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One of the biggest perks of independent work is the freedom from corporate nine-to-five days and the ability to create your own schedule.
Give yourself enough time to complete tasks to the best of your ability is most important
The best option, however, is to recognize your own working style and identify the time of day when you are the most productive.
Managing your time while maintaining the freedom of setting your own schedule is a goal for anyone who is self-employed. After all, one of the biggest perks of independent work is the freedom from corporate nine-to-five days and the ability to create your own schedule.
Without a set routine, however, time management can be challenging as a self-employed professional. Follow these five tips to get your time management on track.
1. Make Sure Your Goals are Realistic
Because working as an independent professional often means wearing many hats, you may find yourself with a fairly long to-do list. And can be tempting to make it your daily goal to tackle that entire list.
While long days are sometimes part of your job, it’s important to be realistic when planning your day. Don’t set expectations for yourself—or make commitments to clients—if you aren’t sure you can meet them. Ambition is a great thing, but giving yourself enough time to complete tasks to the best of your ability is more important than rushing through tasks just to check them off a list.
When thinking about how long a task will take you, it can be easy to underestimate in the hopes of gaining back an hour in your day or surprising a client with an early delivery. However, creating a tightly packed schedule with no room for error can lead to additional stress.
When creating your daily or weekly schedule, add in an additional 20% of “time padding” to the amount of time you think a task will take. It’s also a good idea to leave a few open appointment slots in your schedule to allow for last minute emergencies or a responsibility that slipped your mind. If you do end up with a free hour, catch up on administrative tasks, work ahead on another project, or take a well-deserved mental break.
3. Schedule Time for Predictable Tasks
Because your workday is unpredictable and may vary from one day to the next, time management is a must. It can be hard to set your schedule too far in advance, and a common mistake people make when creating a schedule or to-do list is only considering or accounting for major items they need to complete.
While you may not have a typical day to structure your schedule around, there are many important routine tasks that remain a constant part of your daily, weekly, or monthly activities. These tasks may include reading and responding to email, monthly invoicing, or even taking a break. Because these tasks occur regularly, it can be easy to forget to make time for them. In order to more efficiently manage your overall schedule, be sure to add in time for more mundane tasks.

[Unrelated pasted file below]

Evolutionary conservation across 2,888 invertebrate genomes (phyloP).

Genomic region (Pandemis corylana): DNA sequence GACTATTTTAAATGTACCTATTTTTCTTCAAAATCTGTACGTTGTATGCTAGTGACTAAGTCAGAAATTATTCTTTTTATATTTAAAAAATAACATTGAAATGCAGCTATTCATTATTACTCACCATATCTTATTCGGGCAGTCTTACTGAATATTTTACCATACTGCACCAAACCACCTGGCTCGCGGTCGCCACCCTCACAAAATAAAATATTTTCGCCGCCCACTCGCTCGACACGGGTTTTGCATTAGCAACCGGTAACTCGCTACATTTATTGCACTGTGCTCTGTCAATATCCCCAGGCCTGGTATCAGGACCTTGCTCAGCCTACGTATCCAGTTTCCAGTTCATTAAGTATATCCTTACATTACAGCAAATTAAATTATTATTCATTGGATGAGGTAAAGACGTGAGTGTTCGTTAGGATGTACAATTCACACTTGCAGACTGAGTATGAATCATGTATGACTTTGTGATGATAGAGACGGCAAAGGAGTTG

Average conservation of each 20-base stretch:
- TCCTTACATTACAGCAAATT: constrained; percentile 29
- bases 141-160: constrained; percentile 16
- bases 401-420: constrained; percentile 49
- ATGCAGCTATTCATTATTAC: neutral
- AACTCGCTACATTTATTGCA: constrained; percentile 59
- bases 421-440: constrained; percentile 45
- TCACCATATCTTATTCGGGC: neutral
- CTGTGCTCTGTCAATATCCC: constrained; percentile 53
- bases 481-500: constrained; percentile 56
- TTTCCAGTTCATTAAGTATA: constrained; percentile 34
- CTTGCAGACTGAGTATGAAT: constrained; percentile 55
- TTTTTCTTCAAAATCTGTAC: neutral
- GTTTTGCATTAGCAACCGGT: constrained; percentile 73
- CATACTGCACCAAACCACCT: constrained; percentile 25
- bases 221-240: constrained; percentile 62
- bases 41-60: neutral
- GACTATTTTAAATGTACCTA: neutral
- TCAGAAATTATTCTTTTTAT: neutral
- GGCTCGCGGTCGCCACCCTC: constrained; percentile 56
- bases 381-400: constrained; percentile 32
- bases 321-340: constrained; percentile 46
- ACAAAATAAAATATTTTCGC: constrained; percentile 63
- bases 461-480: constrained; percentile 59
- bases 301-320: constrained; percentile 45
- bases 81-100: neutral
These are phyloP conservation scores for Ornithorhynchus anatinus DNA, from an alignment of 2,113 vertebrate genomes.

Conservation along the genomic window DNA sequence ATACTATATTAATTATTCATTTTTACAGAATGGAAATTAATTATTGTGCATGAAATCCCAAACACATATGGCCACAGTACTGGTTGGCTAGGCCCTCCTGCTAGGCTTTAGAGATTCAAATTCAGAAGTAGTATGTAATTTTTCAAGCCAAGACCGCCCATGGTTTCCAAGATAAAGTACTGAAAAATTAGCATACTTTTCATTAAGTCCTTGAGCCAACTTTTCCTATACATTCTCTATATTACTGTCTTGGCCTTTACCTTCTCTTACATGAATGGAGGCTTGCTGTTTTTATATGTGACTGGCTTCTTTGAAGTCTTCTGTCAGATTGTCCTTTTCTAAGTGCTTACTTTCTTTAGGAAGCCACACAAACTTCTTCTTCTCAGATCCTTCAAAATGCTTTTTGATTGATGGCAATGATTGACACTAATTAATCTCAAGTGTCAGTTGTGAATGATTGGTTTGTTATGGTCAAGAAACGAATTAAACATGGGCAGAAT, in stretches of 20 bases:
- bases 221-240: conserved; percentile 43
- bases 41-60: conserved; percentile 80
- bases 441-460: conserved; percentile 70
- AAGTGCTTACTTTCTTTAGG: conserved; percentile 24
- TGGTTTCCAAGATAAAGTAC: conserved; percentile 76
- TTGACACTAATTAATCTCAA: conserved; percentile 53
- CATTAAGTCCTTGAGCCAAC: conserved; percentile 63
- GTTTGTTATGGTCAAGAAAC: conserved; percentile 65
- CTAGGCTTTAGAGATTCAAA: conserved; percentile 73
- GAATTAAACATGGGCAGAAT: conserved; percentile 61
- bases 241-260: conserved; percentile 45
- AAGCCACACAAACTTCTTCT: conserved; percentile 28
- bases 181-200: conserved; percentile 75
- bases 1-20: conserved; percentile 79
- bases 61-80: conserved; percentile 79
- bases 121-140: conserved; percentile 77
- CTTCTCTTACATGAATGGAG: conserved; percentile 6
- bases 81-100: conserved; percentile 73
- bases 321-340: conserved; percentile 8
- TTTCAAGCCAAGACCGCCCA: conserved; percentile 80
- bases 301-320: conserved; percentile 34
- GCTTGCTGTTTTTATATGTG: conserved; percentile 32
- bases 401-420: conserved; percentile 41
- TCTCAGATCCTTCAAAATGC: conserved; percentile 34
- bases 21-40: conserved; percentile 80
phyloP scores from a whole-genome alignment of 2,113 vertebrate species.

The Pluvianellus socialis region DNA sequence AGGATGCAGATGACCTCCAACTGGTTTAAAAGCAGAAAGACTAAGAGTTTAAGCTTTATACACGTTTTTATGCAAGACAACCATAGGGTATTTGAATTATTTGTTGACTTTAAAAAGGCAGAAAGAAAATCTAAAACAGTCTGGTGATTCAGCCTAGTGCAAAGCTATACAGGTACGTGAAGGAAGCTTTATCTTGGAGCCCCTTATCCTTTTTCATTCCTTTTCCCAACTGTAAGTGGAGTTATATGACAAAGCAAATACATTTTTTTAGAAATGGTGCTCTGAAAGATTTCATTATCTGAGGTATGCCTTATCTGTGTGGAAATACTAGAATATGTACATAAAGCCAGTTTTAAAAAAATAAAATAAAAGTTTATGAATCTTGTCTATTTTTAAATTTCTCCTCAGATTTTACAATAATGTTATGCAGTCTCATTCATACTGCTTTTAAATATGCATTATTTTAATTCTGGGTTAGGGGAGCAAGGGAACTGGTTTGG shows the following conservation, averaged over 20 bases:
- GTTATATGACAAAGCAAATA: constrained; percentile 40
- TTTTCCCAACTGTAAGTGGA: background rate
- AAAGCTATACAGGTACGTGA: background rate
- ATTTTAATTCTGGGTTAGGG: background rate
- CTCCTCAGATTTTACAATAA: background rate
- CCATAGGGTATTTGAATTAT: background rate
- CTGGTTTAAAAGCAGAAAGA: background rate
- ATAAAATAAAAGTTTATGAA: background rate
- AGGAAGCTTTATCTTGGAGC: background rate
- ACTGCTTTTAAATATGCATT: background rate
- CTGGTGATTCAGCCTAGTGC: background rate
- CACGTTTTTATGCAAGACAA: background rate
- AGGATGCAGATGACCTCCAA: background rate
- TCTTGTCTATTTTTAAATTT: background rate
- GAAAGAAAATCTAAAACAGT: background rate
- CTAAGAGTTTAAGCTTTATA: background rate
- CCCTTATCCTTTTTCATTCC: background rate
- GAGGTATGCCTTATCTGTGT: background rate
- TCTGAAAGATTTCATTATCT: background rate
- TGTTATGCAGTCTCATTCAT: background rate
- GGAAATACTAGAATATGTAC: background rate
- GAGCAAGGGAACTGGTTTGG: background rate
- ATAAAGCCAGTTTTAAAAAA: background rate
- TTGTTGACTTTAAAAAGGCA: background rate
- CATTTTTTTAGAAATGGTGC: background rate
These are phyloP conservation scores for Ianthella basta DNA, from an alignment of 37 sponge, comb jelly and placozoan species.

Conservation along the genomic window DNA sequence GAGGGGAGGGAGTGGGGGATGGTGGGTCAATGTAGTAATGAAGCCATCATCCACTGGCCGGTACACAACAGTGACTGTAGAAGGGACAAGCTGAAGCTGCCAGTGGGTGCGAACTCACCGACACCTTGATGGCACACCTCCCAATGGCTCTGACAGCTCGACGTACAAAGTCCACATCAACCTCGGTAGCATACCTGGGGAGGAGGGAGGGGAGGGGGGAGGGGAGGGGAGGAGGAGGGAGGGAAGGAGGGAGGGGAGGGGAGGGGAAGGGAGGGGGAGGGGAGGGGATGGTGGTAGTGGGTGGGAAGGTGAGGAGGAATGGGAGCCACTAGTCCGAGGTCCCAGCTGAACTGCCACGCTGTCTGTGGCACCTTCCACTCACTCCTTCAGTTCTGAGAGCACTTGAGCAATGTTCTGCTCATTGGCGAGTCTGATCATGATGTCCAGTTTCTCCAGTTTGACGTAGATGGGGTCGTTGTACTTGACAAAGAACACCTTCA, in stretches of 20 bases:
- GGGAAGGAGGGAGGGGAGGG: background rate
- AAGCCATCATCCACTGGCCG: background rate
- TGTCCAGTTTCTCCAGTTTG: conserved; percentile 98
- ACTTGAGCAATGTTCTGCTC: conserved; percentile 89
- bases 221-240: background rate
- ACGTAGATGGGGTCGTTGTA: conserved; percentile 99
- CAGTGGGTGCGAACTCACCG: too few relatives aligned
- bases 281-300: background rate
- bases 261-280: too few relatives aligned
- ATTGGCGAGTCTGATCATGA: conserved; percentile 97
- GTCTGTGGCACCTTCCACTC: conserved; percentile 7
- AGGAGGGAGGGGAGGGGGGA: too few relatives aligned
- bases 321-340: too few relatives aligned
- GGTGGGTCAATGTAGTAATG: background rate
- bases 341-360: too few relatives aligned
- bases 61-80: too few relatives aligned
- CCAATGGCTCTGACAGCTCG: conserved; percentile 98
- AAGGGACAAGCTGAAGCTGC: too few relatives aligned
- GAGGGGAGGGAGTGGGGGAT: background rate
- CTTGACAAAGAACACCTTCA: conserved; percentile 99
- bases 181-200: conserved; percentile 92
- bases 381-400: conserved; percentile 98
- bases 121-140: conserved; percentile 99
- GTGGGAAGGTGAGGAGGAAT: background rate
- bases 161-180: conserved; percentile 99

When faced with a lengthy list of tasks, prioritizing becomes a valuable step in making smart and efficient use of your time. While items with fast-approaching deadlines should come first, how you structure your day should depend on your personality and working style.
One time management strategy some experts recommend is to work on difficult or time-consuming items first to get them out of the way early, while others suggest starting with quick and easy tasks so you can warm up your brain and start crossing items off your list. The best option, however, is to recognize your own working style and identify the time of day when you are the most productive. Then, schedule tasks that require the most amount of focus during these productive periods.
5. Don’t be Afraid to Set Boundaries with Clients, Friends, and Family
Without a strict work schedule, your personal and professional time can often blend together. Because of this, strong time management skills are essential for maintaining a healthy work-life balance. Without them, you may feel unmotivated, unproductive, or that you’re burning out entirely. Emergencies and extenuating circumstances aside, set a consistent time to end your workday. Communicate your hours to clients, friends, and family, and be sure to stick to them.
6. Get some Rest
You won’t be able to perform at your peak level in your business or in any other aspect of your life if you let your physical and mental health deteriorate. Although it may seem contradictory, getting enough rest and having time to recharge will be beneficial to both you and your business.